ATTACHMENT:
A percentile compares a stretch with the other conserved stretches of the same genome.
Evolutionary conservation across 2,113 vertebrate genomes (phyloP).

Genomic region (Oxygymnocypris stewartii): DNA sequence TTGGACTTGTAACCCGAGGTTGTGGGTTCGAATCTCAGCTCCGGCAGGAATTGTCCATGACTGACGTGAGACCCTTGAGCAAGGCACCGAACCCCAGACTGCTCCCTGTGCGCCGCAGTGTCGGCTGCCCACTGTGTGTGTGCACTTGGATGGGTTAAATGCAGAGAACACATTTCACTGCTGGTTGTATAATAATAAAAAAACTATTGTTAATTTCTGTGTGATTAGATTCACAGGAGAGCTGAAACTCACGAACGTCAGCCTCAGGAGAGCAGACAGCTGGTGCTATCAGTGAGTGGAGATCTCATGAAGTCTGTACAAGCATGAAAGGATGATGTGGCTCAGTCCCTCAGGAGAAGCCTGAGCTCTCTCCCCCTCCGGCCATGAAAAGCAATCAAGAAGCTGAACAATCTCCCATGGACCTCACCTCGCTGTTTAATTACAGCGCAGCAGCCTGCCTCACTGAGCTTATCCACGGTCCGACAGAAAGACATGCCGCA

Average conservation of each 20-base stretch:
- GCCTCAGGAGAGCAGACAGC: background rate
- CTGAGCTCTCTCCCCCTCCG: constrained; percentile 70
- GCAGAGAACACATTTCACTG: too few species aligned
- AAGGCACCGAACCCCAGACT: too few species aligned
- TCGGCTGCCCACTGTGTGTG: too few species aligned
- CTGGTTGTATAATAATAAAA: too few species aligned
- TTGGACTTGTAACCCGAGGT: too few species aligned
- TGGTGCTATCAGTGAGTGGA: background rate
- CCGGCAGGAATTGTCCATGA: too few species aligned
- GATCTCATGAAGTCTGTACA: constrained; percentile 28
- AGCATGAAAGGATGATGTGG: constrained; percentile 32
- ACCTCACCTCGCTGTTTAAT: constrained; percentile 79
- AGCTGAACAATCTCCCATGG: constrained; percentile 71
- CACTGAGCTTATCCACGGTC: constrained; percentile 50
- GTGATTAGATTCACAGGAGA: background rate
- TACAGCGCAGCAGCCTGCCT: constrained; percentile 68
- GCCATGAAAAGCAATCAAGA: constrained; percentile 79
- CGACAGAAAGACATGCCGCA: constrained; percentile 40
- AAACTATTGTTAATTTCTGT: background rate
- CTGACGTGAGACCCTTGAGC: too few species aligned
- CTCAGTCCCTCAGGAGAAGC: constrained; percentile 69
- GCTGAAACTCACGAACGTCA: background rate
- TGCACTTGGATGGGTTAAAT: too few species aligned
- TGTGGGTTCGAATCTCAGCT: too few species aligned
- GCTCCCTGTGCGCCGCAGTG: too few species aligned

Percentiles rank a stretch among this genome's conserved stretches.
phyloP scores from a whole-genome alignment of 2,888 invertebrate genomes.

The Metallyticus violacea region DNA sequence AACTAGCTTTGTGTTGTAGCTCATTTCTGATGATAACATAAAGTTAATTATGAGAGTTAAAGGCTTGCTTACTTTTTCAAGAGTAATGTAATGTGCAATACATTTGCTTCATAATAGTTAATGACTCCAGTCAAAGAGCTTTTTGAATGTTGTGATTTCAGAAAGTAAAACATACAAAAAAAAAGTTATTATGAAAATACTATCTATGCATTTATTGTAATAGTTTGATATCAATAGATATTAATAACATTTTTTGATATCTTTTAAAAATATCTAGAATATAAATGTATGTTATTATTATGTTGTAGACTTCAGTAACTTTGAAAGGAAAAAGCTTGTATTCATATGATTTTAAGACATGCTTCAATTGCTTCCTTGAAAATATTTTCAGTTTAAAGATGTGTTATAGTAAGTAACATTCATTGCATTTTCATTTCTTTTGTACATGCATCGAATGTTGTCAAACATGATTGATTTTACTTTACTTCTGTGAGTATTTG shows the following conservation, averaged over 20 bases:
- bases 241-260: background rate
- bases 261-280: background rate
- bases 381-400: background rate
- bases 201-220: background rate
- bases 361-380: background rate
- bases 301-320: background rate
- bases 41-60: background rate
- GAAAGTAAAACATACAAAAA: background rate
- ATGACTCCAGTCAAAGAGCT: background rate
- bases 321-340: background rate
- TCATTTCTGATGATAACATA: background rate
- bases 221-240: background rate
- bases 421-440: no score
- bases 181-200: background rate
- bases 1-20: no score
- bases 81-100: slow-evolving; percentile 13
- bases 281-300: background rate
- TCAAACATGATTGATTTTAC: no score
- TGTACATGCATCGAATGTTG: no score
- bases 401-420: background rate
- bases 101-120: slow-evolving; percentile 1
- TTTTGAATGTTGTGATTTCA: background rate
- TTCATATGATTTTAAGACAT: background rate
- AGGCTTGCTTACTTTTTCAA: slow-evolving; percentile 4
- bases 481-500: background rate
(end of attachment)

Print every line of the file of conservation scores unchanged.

A percentile compares a stretch with the other conserved stretches of the same genome.
Evolutionary conservation across 2,113 vertebrate genomes (phyloP).

Genomic region (Oxygymnocypris stewartii): DNA sequence TTGGACTTGTAACCCGAGGTTGTGGGTTCGAATCTCAGCTCCGGCAGGAATTGTCCATGACTGACGTGAGACCCTTGAGCAAGGCACCGAACCCCAGACTGCTCCCTGTGCGCCGCAGTGTCGGCTGCCCACTGTGTGTGTGCACTTGGATGGGTTAAATGCAGAGAACACATTTCACTGCTGGTTGTATAATAATAAAAAAACTATTGTTAATTTCTGTGTGATTAGATTCACAGGAGAGCTGAAACTCACGAACGTCAGCCTCAGGAGAGCAGACAGCTGGTGCTATCAGTGAGTGGAGATCTCATGAAGTCTGTACAAGCATGAAAGGATGATGTGGCTCAGTCCCTCAGGAGAAGCCTGAGCTCTCTCCCCCTCCGGCCATGAAAAGCAATCAAGAAGCTGAACAATCTCCCATGGACCTCACCTCGCTGTTTAATTACAGCGCAGCAGCCTGCCTCACTGAGCTTATCCACGGTCCGACAGAAAGACATGCCGCA

Average conservation of each 20-base stretch:
- GCCTCAGGAGAGCAGACAGC: background rate
- CTGAGCTCTCTCCCCCTCCG: constrained; percentile 70
- GCAGAGAACACATTTCACTG: too few species aligned
- AAGGCACCGAACCCCAGACT: too few species aligned
- TCGGCTGCCCACTGTGTGTG: too few species aligned
- CTGGTTGTATAATAATAAAA: too few species aligned
- TTGGACTTGTAACCCGAGGT: too few species aligned
- TGGTGCTATCAGTGAGTGGA: background rate
- CCGGCAGGAATTGTCCATGA: too few species aligned
- GATCTCATGAAGTCTGTACA: constrained; percentile 28
- AGCATGAAAGGATGATGTGG: constrained; percentile 32
- ACCTCACCTCGCTGTTTAAT: constrained; percentile 79
- AGCTGAACAATCTCCCATGG: constrained; percentile 71
- CACTGAGCTTATCCACGGTC: constrained; percentile 50
- GTGATTAGATTCACAGGAGA: background rate
- TACAGCGCAGCAGCCTGCCT: constrained; percentile 68
- GCCATGAAAAGCAATCAAGA: constrained; percentile 79
- CGACAGAAAGACATGCCGCA: constrained; percentile 40
- AAACTATTGTTAATTTCTGT: background rate
- CTGACGTGAGACCCTTGAGC: too few species aligned
- CTCAGTCCCTCAGGAGAAGC: constrained; percentile 69
- GCTGAAACTCACGAACGTCA: background rate
- TGCACTTGGATGGGTTAAAT: too few species aligned
- TGTGGGTTCGAATCTCAGCT: too few species aligned
- GCTCCCTGTGCGCCGCAGTG: too few species aligned

Percentiles rank a stretch among this genome's conserved stretches.
phyloP scores from a whole-genome alignment of 2,888 invertebrate genomes.

The Metallyticus violacea region DNA sequence AACTAGCTTTGTGTTGTAGCTCATTTCTGATGATAACATAAAGTTAATTATGAGAGTTAAAGGCTTGCTTACTTTTTCAAGAGTAATGTAATGTGCAATACATTTGCTTCATAATAGTTAATGACTCCAGTCAAAGAGCTTTTTGAATGTTGTGATTTCAGAAAGTAAAACATACAAAAAAAAAGTTATTATGAAAATACTATCTATGCATTTATTGTAATAGTTTGATATCAATAGATATTAATAACATTTTTTGATATCTTTTAAAAATATCTAGAATATAAATGTATGTTATTATTATGTTGTAGACTTCAGTAACTTTGAAAGGAAAAAGCTTGTATTCATATGATTTTAAGACATGCTTCAATTGCTTCCTTGAAAATATTTTCAGTTTAAAGATGTGTTATAGTAAGTAACATTCATTGCATTTTCATTTCTTTTGTACATGCATCGAATGTTGTCAAACATGATTGATTTTACTTTACTTCTGTGAGTATTTG shows the following conservation, averaged over 20 bases:
- bases 241-260: background rate
- bases 261-280: background rate
- bases 381-400: background rate
- bases 201-220: background rate
- bases 361-380: background rate
- bases 301-320: background rate
- bases 41-60: background rate
- GAAAGTAAAACATACAAAAA: background rate
- ATGACTCCAGTCAAAGAGCT: background rate
- bases 321-340: background rate
- TCATTTCTGATGATAACATA: background rate
- bases 221-240: background rate
- bases 421-440: no score
- bases 181-200: background rate
- bases 1-20: no score
- bases 81-100: slow-evolving; percentile 13
- bases 281-300: background rate
- TCAAACATGATTGATTTTAC: no score
- TGTACATGCATCGAATGTTG: no score
- bases 401-420: background rate
- bases 101-120: slow-evolving; percentile 1
- TTTTGAATGTTGTGATTTCA: background rate
- TTCATATGATTTTAAGACAT: background rate
- AGGCTTGCTTACTTTTTCAA: slow-evolving; percentile 4
- bases 481-500: background rate